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Whidbey team airlifts man from Mt. Baker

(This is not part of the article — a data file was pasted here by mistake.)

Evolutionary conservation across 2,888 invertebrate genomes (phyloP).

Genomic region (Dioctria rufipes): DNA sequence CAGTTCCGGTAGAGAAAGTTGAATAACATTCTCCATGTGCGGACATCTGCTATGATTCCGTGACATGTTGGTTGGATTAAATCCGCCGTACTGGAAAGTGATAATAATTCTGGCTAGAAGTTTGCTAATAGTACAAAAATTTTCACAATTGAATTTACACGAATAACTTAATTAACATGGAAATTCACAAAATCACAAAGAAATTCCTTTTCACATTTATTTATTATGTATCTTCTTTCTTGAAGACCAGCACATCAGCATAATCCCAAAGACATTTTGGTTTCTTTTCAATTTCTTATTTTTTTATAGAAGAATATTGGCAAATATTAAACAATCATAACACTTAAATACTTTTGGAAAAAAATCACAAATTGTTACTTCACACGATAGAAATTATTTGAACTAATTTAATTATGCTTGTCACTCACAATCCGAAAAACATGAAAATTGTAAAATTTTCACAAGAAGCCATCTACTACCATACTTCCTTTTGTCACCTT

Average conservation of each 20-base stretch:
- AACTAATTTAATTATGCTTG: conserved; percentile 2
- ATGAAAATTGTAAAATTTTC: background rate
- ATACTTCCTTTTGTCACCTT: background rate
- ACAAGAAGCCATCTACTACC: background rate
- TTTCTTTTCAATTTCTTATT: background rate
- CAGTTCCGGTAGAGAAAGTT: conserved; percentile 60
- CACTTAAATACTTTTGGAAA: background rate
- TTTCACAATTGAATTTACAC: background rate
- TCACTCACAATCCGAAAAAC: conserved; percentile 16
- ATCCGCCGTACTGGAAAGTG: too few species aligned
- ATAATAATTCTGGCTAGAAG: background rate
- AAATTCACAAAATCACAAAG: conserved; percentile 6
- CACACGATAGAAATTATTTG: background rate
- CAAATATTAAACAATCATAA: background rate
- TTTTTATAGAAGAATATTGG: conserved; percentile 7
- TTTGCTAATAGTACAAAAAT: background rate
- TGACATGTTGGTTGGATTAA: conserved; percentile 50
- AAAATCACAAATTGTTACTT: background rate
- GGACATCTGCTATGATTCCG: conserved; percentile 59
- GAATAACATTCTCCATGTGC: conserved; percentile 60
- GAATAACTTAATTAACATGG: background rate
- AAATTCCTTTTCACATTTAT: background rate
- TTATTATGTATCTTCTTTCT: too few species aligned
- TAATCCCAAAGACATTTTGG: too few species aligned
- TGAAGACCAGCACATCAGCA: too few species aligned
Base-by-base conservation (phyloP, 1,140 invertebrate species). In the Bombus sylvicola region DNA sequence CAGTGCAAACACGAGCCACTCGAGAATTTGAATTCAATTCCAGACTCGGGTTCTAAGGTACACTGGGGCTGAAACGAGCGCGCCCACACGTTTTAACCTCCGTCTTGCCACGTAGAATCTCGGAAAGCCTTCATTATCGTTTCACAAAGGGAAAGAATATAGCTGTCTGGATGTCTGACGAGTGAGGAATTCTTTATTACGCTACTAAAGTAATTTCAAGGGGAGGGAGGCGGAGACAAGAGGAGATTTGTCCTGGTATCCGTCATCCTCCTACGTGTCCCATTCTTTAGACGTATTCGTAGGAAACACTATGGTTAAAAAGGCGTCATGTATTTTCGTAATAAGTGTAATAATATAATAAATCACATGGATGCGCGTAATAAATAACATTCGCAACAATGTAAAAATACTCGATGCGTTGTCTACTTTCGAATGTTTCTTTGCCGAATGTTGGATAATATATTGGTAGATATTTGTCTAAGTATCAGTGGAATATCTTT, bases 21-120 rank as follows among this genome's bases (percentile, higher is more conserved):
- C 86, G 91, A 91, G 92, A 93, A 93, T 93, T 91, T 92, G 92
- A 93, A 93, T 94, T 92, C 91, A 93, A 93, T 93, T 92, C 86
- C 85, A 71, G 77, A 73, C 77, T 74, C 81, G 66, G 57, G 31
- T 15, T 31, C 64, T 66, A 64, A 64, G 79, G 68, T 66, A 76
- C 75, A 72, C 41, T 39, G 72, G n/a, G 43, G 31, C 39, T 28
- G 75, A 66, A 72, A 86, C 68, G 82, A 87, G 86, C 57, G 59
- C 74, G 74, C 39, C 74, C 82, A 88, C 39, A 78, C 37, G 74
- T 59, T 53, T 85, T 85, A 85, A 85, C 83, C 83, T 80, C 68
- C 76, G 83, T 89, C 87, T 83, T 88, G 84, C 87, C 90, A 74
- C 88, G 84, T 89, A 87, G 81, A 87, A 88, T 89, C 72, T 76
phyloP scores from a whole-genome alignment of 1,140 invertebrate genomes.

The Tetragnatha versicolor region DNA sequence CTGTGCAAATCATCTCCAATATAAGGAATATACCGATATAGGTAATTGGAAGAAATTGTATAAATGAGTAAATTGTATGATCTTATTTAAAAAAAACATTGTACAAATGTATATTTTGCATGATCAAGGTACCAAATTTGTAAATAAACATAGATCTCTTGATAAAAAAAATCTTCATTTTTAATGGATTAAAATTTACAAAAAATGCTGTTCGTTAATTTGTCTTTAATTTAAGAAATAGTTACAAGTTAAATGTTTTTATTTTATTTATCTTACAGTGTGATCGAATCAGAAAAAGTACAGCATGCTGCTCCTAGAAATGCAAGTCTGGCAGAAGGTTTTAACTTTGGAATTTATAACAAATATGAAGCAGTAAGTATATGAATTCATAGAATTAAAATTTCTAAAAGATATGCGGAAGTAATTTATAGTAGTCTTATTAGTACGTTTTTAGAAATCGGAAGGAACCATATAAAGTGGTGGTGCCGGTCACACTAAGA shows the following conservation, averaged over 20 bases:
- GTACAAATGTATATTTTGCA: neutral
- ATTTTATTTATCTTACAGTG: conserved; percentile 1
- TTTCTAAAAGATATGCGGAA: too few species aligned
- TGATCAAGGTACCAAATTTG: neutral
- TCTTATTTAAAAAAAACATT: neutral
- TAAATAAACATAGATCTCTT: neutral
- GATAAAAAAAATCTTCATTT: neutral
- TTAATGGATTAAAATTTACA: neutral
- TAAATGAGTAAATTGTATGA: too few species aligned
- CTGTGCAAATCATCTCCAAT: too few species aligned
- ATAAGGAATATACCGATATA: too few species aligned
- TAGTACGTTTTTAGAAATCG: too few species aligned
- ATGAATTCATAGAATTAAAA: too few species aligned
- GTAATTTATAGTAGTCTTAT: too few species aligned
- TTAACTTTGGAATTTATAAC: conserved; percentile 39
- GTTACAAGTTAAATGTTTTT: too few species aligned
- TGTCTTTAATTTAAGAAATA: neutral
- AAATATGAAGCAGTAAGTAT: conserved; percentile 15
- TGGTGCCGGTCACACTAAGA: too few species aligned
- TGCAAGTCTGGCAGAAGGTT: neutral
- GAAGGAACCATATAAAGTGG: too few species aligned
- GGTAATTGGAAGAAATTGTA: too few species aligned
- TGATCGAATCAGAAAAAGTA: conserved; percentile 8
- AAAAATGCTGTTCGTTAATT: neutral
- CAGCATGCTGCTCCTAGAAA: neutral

"So many things could have gone wrong as Senior Chief Bryce Schuldt climbed the near vertical side of Mt. Baker's Roosevelt Glacier last Sunday.Three days of late June heat had turned the snow above 8,000 feet into perfect avalanche conditions. A slab-sided, 30-foot-wide crevasse blocked his path, and time was running out for a critically injured climber on the other side.As a corpsman with Whidbey Island Naval Air Station's Search and Rescue, Schuldt knew he represented the last chance of survival for climber Alexandre Boulanov. That was shortly before Boulanov's heart stopped.By day's end, Schuldt and the four other Whidbey SAR crewmen would push the limits of their endurance and their helicopter many times before finally airlifting Boulanov to St. Joseph's Hospital in Bellingham. Boulanov died from his injuries Thursday afternoon, four days after he was plucked from the mountainside. But members of the region's life-saving fraternity are calling the rescue one of the best, most difficult they've ever seen.On a scale of one to 10, that was a 10-plus, said Chief Ron Peterson, a 30-year mountain rescue veteran who oversees SAR rescues for the Whatcom County Sheriff's Department. It was the worst time of day for us, the worst technical conditions, and very critical conditions. The whole crew did a marvelous job.The mission started for the SAR crew at 10:30 a.m., when the base duty officer got a call from the Whatcom County Sheriff. Two climbers had fallen from the glacier near the summit. One was dead, the other was critically injured.Boulanov, 35, and 40-year-old David Pougatch had been roped together, 1,500 feet from the 10,800-foot summit, when one of the men lost his hold on the glacier. The two rocketed down the steep slope and Pougatch, who was downslope, died when he disappeared into a crevasse at the 9,000-foot level. Still connected, Boulanov slingshot over the crevasse and slammed into the side of the slope. The impact broke his arms, legs and several ribs. He also suffered a punctured lung and a head injury.Members of three other climbing parties came to pair's aid. One of the climbers had a cellular phone and called for help.By 11:15 a.m., the SAR crew lifted off from NAS Whidbey aboard their 30-year-old, UH-3H Navy Sea King helicopter, Firewood Six. On board were pilot Lt. Chris Cote, flying his first rescue operation; co-pilot and helicopter commander Lt. Cmdr. Scott Parrish; medical technician Schuldt; Chief Frank Leets as crew chief; and crewman Petty Officer First Class Marty Crews.After stopping to pick up Delvin Crabtree, a spotter with Bellingham Mountain Rescue Council, the helicopter headed for the glacier.During the flight, Parrish and Cote calculated the power and fuel they'd need to hover at the 9,000-foot level while Schuldt, Crews and Delvin prepared to be lowered to Boulanov.But the pilots didn't like the numbers they came up with given the temperature, weather conditions and helicopter weight. They decided to jettison fuel and lower the three men further down the mountain, at the 8,000-foot level.Once the three were on the glacier, the helicopter headed back to Bellingham International Airport to refuel.Down on the glacier, the ground crew now faced a 1,000-foot climb up a 45-, then 60-degree slope through wet, unstable snow and ice - all while carrying medical supplies and dragging a rescue litter. On both sides, they saw the tracks of fresh avalanches.With the hot sun on the ice, you get water on the ice and blocks of ice crack and break, Peterson said. It sounds like a small-arms war up there. Schuldt, Crews and Delvin inched up the glacier, kicking and stomping ice steps into the snow for purchase.Lots of times your ice steps would give way, Schuldt said. You'd sink in up to your thighs and start sliding back down the mountain.In good conditions, Schuldt said, the climb would have taken 30 minutes. On Sunday, it took four-and-a-half hours.At the 8,400-foot level, the climbers encountered a wide crevasse with a 30-foot, sheer ice wall on the other side.The Bellingham Mountain Rescue guy said it might go all the way down to Bellingham, Schuldt said.Three members from the rescue party on Boulanov's side of the glacier anchored a rope above the crevasse, then threw it across to Schuldt.Originally the plan was to slide the rescue litter across the crevasse on the rope, secure Boulanov into the litter, then pull the injured climber back over. But then they said the guy was looking bad and at that point I decided to go across, Schuldt said.With crews belaying him, Schuldt crossed the void and climbed the ice wall, then scrambled the last 600 feet up the slope to Boulanov.Within an hour, Schuldt and the rescuers had Boulanov strapped into the litter and were lowering him down the slope. After all that work, however, the injured climber stopped breathing and his heart stopped.At that point, I said, 'You're not dying on me now, not after all this,' Schuldt said. And not after this guy'd been fighting so hard.Crews, who was acting as the communications linchpin for the rescue, called Leets in the helicopter.He said, 'The guy's coded, it's now or never,' Leets said.Once again plans changed.Cote and Parrish had figured for an 8,000 foot rescue when they'd fueled. Now they jettisoned more fuel to lighten their weight, then approached the glacier.Cote brought Firewood Six into a low hover about 50 feet below Boulanov and the rescuers.Down below, Schuldt was administering CPR.Parrish and Leets called out distances as Cote inched the helicopter up the slope, bringing its 30-foot blades within three feet of the glacier at times. The maneuver created wind wash, a technique that gives the helicopter more lift in the high-altitude conditions. It was enough to get the helicopter to the wounded climber.While Cote held the aircraft steady, Leets winched Boulanov and Schuldt up into the sky.The helicopter swept away from the glacier and down to the hospital in Bellingham, as Schuldt and Leets worked to save Bulanov. Schuldt performed CPR, then used the defibrillator.I hit him three times with the paddles, Schuldt said. He was cold, about 91 degrees.The crew reached the hospital in 15 minutes. When Parrish checked the gauges, the helicopter had enough fuel left for about five more minutes of air time.After refueling, the helicopter crew went back to lift the remaining rescuers off the glacier. Crews, who'd been on the mountain for eight hours, collapsed in the back of the helicopter on the way back to Whidbey Island.We were so happy, Parrish said. We felt like we'd gone to the edge. Like you'd done something you'd never done."